Are you a midwife, doula, nurse or obstetrician looking for pure, safe products to comfort postpartum mamas and brand new babies? You’ve come to the right place! Earth Mama Angel Baby offers safe alternatives for your clients who are concerned with detergents, parabens, 1,4-Dioxane, artificial fragrance, dyes, preservatives, emulsifiers and other toxins. Earth Mama products are used in hospitals, even on the most fragile NICU babies, and they all rate a zero on the Skin Deep toxin database, the best rating a product can receive. Earth Mama only uses the highest-quality, certified-organic or organically grown herbs and oils for our teas, bath herbs, gentle handmade soaps, salves, lotions and massage oils.

Earth Mama now offers a Birth Pro Cart for wholesale pricing available for birth support professionals! Join Earth Mama Angel Baby on the #doulaparty chat Friday June 22 to talk about their new shopping cart plus answer any questions you may have. Earth Mama will be giving away Postpartum Bath Herbs and Monthly Comfort Tea, Mama Bottom Balm, Mama Bottom Spray, and a grand prize of their new Travel Birth & Baby Kit!

Doulas and Home Birth

Tuesday, May 29th, 2012

Is there benefit to hiring a doula for a home birth? I say YES absolutely.

As a seasoned doula who has attended home births as labor support and now an  intern midwife who clinically supports the mother, I believe that many women can keenly benefit from a doula when having a home birth.

The most simple reasoning is that the doula is there physically, emotionally and educationally specifically for the mother and family just like at the hospital or a birth center. She (he) is an integral part of the birth team.

  • The doula will likely be laboring with the mother first, providing a continuous care support framework for when the midwifery team arrives.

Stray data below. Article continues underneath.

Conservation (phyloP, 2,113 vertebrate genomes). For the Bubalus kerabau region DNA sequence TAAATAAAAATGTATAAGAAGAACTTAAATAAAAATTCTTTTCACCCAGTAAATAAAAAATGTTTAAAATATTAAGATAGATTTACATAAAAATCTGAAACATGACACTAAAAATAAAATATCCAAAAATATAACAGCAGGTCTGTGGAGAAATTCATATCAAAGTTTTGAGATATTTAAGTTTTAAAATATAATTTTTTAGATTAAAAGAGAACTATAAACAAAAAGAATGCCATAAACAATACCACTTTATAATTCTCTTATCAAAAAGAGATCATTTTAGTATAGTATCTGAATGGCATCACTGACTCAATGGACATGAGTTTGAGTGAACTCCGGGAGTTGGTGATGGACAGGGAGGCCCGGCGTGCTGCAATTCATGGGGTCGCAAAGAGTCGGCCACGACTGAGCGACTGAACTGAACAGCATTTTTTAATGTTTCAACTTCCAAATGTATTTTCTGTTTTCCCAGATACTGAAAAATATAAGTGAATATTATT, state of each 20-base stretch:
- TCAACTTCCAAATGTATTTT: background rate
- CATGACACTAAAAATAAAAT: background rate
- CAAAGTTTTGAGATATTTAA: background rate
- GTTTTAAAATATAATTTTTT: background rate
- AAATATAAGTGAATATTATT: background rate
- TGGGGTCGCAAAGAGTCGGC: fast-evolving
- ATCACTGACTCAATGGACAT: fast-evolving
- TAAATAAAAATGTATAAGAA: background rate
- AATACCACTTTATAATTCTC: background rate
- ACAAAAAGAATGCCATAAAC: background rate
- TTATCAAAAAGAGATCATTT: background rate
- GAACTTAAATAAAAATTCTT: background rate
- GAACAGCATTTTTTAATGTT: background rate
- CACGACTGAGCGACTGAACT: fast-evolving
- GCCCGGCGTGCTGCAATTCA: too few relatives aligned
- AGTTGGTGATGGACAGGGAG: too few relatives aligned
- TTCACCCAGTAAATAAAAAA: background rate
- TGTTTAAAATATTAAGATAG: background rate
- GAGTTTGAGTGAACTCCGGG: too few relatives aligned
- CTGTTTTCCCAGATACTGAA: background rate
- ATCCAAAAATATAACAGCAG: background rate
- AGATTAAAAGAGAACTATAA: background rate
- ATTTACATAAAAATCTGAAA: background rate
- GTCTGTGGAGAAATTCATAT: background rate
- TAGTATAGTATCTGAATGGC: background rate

• As the midwifery team sets up and prepares the space clinically, the doula is right there maintaining the comfort, peace and encouragement of the mother. Often lessening any disruption that new people in the environment can cause.
  • The doula is there SOLELY for the mother and husband (partner), step by step, eye to eye while the midwifery team is there to first and primarily clinically assess, maintain safety and be unobtrusive as possible.
  • The doula offers guidance and suggestions for position changes, physical/emotional comforts and helping to ensure the mother eats, drinks, voids and rests.
  • The doula gives the husband (partner) the opportunity to rest, have less stress, do the very best he/she can do along with enjoying the process more.
  • A doula can be present specifically to help with the other children.
  • A doula’s presence offers reduction in any interventions and cesarean.
  • A doula’s presence offers increased satisfaction with birth, bonding and breastfeeding……….

Simply put. A doula being present at a home birth is effectively the same as at a hospital or birth center, with the general exceptions that she would have to help a mother and family self advocate or navigate  institutional policies,  protocols and staff.

I again say YES to doulas at home births.

 

 

Low Intervention Birth Plan

Sunday, October 9th, 2011

A birth plan has a few real purposes. It can act as a values clarification exercise for you and your partner. Then it is a vehicle to open communication with your care provider about your needs, desires, wants for labor, birth and postpartum.  What you want and need matters.